Friday, January 16, 2009

Treat yourself as others like to be treated


By CONNIE ARONSON

A little sigh reveals a lot about our nature. This expression of concern comes out when a friend tells you his or her woes. Along with positive emotions like laughing, compassion for others is wired into our nervous system. As Dacher Keltner writes in "Born To Be Good: The Science of Meaningful Life," it's encoded in our genes. His new science is named in honor of the Confucian concept of jen, the idea that a mixture of kindness, humility and respect brings out the goodness in others.

But what are your own feelings of self-nurture? Are you also concerned for your own well-being? How is your self-esteem? And are you sighing and feeling deflated two weeks into your New Year's resolutions?

With healthy self-esteem you have a realistic grip on both your shortcomings and your accomplishments. You can face what life throws at you, whether it's more honest relationships or making us less judgmental and more accepting, less lonely or more resilient under tough times. But when it comes to changing some things about ourselves, why are we all so resistant to it? Why is it sometimes so difficult to effect a positive change?

Harvard teachers who help business administrators and leaders explore this dilemma are Robert Kean, a clinical psychologist, and Lisa Lahey. Co-authors of "Immunity to Change," they have a theory about our reluctance to change our behaviors. They discovered that at the root of all our good intentions is a low-voltage anxiety; our brain gets a little uneasy with anything new or unfamiliar. It's not a bad thing—it serves us well if we're at risk—but often this inner racket distorts reality.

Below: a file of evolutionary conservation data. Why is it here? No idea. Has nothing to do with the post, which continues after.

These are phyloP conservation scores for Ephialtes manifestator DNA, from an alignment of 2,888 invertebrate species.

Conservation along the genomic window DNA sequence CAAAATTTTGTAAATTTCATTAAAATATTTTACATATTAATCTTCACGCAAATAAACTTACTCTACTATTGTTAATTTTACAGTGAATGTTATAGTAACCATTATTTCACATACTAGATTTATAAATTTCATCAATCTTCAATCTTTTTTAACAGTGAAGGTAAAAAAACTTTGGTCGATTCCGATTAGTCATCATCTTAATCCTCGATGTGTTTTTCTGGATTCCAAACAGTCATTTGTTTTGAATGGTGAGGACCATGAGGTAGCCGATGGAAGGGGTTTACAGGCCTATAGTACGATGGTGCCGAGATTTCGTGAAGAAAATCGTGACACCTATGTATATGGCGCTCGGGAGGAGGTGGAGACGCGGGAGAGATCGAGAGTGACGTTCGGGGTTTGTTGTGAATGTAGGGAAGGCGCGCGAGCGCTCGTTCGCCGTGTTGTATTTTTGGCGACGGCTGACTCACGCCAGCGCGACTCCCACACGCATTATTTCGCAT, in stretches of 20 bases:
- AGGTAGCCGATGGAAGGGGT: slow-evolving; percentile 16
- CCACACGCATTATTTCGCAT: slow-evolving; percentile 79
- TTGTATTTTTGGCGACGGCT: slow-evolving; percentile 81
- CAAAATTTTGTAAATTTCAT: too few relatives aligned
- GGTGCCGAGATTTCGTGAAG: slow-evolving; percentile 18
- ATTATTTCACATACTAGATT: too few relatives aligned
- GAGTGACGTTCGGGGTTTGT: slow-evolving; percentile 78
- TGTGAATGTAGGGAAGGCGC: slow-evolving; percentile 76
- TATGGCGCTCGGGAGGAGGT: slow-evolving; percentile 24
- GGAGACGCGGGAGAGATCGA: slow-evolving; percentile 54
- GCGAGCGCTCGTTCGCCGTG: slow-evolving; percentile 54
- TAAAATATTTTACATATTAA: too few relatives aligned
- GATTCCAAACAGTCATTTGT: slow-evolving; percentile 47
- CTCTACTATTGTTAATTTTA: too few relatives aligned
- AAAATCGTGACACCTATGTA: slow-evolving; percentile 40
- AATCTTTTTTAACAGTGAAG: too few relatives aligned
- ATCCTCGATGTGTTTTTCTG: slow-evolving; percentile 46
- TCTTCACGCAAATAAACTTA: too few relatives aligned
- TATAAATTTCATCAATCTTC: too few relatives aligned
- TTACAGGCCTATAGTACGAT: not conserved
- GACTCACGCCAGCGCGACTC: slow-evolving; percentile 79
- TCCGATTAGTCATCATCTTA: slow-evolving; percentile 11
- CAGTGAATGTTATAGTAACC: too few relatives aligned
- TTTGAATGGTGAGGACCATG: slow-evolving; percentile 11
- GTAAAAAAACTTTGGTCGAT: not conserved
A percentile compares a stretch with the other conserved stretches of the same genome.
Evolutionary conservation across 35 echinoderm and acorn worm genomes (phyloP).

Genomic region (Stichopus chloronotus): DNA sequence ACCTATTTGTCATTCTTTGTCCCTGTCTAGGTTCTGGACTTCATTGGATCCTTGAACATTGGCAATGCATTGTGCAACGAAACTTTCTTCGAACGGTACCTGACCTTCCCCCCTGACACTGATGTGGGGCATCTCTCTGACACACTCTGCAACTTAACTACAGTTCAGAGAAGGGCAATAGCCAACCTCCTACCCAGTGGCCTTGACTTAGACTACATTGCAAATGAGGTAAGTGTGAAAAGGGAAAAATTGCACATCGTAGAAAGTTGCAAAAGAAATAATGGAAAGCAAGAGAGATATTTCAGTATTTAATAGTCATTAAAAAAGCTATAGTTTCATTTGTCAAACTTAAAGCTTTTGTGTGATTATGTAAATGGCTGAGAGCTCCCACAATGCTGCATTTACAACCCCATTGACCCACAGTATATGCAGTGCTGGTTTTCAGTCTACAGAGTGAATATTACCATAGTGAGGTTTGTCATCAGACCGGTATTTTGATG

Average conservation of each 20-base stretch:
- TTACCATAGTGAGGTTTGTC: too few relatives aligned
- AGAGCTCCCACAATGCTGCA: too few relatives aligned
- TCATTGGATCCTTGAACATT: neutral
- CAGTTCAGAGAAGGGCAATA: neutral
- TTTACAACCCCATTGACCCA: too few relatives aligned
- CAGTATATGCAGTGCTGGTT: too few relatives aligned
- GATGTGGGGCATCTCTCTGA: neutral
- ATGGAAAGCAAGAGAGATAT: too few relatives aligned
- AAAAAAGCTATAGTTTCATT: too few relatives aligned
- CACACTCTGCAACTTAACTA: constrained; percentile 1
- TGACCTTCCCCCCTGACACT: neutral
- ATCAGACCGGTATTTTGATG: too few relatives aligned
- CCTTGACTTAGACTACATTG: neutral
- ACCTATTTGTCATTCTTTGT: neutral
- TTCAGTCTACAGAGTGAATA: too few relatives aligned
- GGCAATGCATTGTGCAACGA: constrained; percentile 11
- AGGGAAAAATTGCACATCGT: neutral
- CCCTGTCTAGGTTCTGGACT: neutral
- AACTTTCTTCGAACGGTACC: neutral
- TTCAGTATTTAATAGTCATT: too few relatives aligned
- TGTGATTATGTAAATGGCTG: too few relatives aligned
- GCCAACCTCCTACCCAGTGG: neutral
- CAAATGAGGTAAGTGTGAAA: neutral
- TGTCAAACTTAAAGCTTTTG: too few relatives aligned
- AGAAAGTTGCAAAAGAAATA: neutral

Kean says we resist changing because it's hitting a spot where we feel vulnerable, for whatever our personal reasons are. When you start to be honest with yourself, with how things really are, is the time when change can begin, bit by bit.

Just recently a woman I'll call Jody walked into a gym for the first time in her life, at the age of 50. She was tired of convincing herself it was OK to let yourself go a little as she got older. She also was anxious. What if she looked ridiculous in her old sweats, would everyone stare at her? Once Jody bravely stepped inside the Y doors, she felt like a million.

One of the best ways to feel better about yourself is to get a little exercise and fresh air. There is no doubt that positive emotional and psychological benefits result from physical exercise. This includes activities like nordic or alpine skiing, walking, swimming, yoga and resistance training with weights or bands.

Affirm that you are funny, patient, protected, calm, optimistic, worthy, talented, alive, energetic, decisive, self-assured, fortunate, brilliant, balanced, capable, creative, productive, courageous, dedicated, optimistic, strong. You get the picture. Sigh and take a deep breath, then say these words to yourself (and friends), as Gandhi did, "We must become the change we seek in the world." Happy 2009!

Connie Aronson is an American College of Sports Medicine health fitness specialist and an IDEA elite certified personal trainer. She's located at High Altitude Fitness and the YMCA in Ketchum.




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